“Are those snowdrops?” whispered Nickel as the children gathered in around Serilda.
“It appears so,” she said. She crouched to get a better look, careful not to trample any of the buds. Snowdrops were the first flowers to appear at the end of winter, their little drooping heads oftentimes pushing up through the last drifts of snow. They were a small, dainty flower, not ostentatious like the beloved rose or exotic orchids or unique edelweiss, but they had always been one of Serilda’s favorites, as they were the first to herald the coming of sunshine and warmth. “There shouldn’t be snowdrops for months still.”261
“It gets stranger,” said Anna, her voice wavering. “They … weren’t here. Before.”
“What do you mean?” asked Serilda.
Anna swallowed and tucked her hands behind her back. “I came in here to hide, and then I saw the unicorn, and it just felt sosad.It still had the Erlking’s arrow in its side, and … and I thought it must be in pain, so I …” She pulled one hand out and Serilda saw what she first thought was a stick before recognizing the Erlking’s black-tipped arrow—the one he had plunged into Pusch-Grohla—forcing her transformation into the unicorn.
Serilda’s eyes widened. “Give that to me before you hurt yourself!”
Irritation passed over Anna’s face, but she handed the arrow over without argument.
Serilda spun back to face the cage, expecting the creature to have turned back into Shrub Grandmother—but no—the unicorn remained, still asleep, its legs tucked beneath its body and its head tipped down serenely toward the earth.
“It didn’t wake up, like I thought it would,” said Anna. “But instead, this happened.” She gestured down to her feet.
Serilda shook her head. “What happened?”
“The flowers. They weren’t here at first, but then they just started popping up everywhere.”
“Uh, Serilda? Anna?” said Fricz, peering out the door. “Those aren’t the only flowers.”
They stepped back out into the courtyard, and Serilda clapped an astonished hand to her mouth. A path was stretching before them from the door of the stable to the base of the alder tree, blanketed with—not snowdrops—but deep amethyst crocuses.
Gerdrut squealed and darted off. “Tulips!” she cried, falling to her knees beside a patch of tulips painted in shades of orange and red. Not far beyond lay another patch of blooms in tones of pale pink.262
Then Nickel pointed out a cluster of butter-yellow daffodils.
It began to feel like they were on a scavenger hunt, every step taking them farther away from the unicorn’s prison, and every step revealing more blooms, as if they were sprouting fresh from the earth in response to their approaching steps. Finally, Serilda stood still, letting her gaze sweep around the courtyard, watching the first curl of bright green leaves poke their way from the soil at the base of the tree, or creep up between the jagged stones of the courtyard paths. They transformed in moments. From nothingness to tight little buds to flowers in full bloom, all in a matter of breaths. Their progression did not continue on through the drooping and fading and crumbling into death, though. The flowers stayed vibrant, filling the air with the perfume of springtide.
Beneath the Harvest Moon, the courtyard of Gravenstone transformed from a place of dreary decay to a lush meadow of wildflowers, the alder tree at its center practically shimmering with renewed magic.
“Can we pick some?” Gerdrut asked hopefully.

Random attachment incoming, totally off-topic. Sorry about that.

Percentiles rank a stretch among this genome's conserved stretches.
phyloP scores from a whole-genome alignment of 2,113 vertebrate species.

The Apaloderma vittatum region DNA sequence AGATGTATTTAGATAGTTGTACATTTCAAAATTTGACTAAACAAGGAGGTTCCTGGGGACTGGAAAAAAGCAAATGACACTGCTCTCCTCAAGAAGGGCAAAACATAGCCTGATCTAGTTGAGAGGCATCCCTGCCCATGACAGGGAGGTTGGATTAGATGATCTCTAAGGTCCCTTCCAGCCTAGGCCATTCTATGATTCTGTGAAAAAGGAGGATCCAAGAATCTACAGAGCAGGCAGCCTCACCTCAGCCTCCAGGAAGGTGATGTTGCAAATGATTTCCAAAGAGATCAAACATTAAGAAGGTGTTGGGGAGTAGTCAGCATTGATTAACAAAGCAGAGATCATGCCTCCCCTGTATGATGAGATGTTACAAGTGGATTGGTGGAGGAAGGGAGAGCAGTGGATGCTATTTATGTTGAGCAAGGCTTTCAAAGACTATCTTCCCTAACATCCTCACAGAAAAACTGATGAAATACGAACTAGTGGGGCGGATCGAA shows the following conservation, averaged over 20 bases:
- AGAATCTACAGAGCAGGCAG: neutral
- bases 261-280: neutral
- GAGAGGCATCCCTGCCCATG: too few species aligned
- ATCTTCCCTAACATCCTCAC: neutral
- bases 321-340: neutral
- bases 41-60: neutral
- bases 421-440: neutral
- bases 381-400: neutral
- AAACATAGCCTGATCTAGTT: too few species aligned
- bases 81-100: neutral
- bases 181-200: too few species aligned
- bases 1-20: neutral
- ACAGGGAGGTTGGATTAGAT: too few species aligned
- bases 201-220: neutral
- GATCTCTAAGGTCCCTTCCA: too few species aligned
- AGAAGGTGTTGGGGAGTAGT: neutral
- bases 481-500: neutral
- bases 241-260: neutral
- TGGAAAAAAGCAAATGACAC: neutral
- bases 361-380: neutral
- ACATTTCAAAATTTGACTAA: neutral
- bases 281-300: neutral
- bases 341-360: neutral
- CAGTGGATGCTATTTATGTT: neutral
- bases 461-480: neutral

Serilda hesitated. She glanced back through the stable door, to where the unicorn lay in slumber. Would Pusch-Grohla be angry if they did?
Then she looked at the children, their faces bright with wonder.
She nodded as she tucked the Erlking’s arrow into a pocket of her cloak. “Pick as many as you want. Fill our room with them. The servants’ quarters, too—anywhere in the castle that could use some cheering up.” She grinned. “A bounty like this is not to be wasted.”
All night long, Serilda and the children gathered bouquets of spring flowers beneath the autumn’s Harvest Moon. They raided the kitchens for every bowl and goblet they could find, creating vivid arrangements that they placed in alcoves throughout the castle. Eventually even the ghost servants, caught up in the miracle of it all, abandoned their work to help.
As the hours passed, the courtyard grew increasingly lush, as if every flower they picked sprouted into three more, and soon the entryway and great hall and servants’ quarters and their own chambers were flourishing with flower buds on every shelf and mantel and step, until the castle itself felt transformed. Like a magic spell, the flowers turned the gloomy halls and eerie rooms into spaces that were vibrant and fragrant and almost joyful.
By the time the sky began to glow with the coming sun, Serilda’s back and legs ached in a way she couldn’t recall them ever doing before her curse, Gerdrut had fallen asleep, nestled among a patch of forget-me-nots, and everyone was complaining of hunger.
A plan had just been made to retire to the kitchens for leftover stew and rosemary bread when the thunder of the hunting horn rolled over the castle walls.
Serilda sighed heavily. “All good things come to an end.”
The hunt came storming through the colonnade, the king at their264fore. Upon seeing the alder tree and the field of colorful spring flowers, surprise flashed across his face and he pulled his horse to an abrupt halt.
Serilda folded her hands demurely in front of her skirt and went to greet him, her slippers squishing against the bed of clover that had taken over the path. “Welcome back, my lord,” she said, as the hunters gathered in bewilderment around the tree. “We have had quite an enchanting night.”
A shadow fell across the Erlking’s face. Without acknowledging Serilda, he leaped from his steed and charged toward the stable where the unicorn was caged.